Interannual fluctuations of observed winter seasonal mean 850 mb temperatures over the Northern Hemisphere during 1958–73 are documented and compared with midtropospheric height variations. Interannual temperature variance maxima are found over the Eurasian and North American continents, in striking contrast to the height field which exhibits variance maxima over the midlatitude oceans. Patterns of interannual variability are defined objectively using eigenvector analysis. The first two spatial eigenvectors of temperature variability describe hemisphere-scale patterns. The gravest eigenvector contains elements of the Eurasian and Pacific–North American (PNA) height patterns defined in earlier studies. One-point correlation maps confirm the strong positive correlation between temperature fluctuations over Siberia and western Canada found in the first eigenvector but indicate that other elements of intercontinentality are not so strong as the eigenvectors suggest.

To isolate more regionalized patterns of variability, therefore, the leading temperature eigenvectors are subjected to varimax rotation. The leading rotated pattern contains North American centers coincident with the PNA height pattern and an additional Caribbean center, and its temporal fluctuations are highly correlated with a PNA index derived from 500 mb height anomalies. Over the Asian continent, two temperature patterns are found that incorporate north–south anomaly dipoles not clearly depicted in height patterns. One of these patterns also describes the tendency for positive correlation between temperatures over the Gulf of Alaska and Siberia. Another pattern contains two centers over Europe and a broad center across western and central Asia. A fifth rotated pattern describes temperature fluctuations associated with the North Atlantic Oscillation in the sea level pressure field.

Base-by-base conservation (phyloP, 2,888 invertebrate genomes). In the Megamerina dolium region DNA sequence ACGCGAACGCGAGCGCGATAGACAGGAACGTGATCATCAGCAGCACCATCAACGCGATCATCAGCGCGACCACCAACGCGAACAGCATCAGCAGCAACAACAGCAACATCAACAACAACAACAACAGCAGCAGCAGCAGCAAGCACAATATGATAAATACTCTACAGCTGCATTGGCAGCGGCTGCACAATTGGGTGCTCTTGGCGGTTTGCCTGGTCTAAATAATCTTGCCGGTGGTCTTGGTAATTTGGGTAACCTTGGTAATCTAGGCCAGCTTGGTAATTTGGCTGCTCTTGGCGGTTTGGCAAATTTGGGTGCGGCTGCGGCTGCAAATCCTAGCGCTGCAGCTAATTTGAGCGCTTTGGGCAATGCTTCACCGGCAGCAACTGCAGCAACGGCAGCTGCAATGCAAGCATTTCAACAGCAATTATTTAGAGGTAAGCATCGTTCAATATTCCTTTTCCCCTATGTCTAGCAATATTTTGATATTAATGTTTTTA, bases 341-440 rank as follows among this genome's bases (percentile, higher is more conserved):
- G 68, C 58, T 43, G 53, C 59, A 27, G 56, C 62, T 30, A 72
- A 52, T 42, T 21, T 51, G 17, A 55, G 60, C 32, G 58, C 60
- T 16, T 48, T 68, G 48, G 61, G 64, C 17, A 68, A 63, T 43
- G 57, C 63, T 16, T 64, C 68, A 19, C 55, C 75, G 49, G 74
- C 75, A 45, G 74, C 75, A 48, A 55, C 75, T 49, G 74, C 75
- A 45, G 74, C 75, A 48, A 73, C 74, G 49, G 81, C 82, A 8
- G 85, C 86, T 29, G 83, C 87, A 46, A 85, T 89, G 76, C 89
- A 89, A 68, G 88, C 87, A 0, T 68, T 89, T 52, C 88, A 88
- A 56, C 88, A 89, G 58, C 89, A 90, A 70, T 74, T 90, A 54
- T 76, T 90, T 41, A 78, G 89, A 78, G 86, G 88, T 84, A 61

Time series associated with patterns containing centers over Siberia and northwest North America are also correlated with interannual fluctuations of hemisphere-averaged temperature. In particular, temporal fluctuations of the PNA height pattern or the leading rotated temperature pattern are significantly correlated with hemisphere-mean seasonal temperature anomalies at 850 mb and at the surface.

The roles of anomalous temperature advection and transient eddy heat flux divergence in the heat balance of seasonal temperature anomalies are examined using correlation statistics. Over much of the hemisphere, seasonal anomalies of temperature advection appear to maintain seasonal temperature anomalies, while eddy heat flux divergence anomalies tend to dissipate them. However, advection anomalies are poorly correlated with temperature anomalies over the Asian continent west of about 90°E, so another term in the heat balance must play a dominant role. We speculate that radiative forcing due to snow cover anomalies may be important in this region.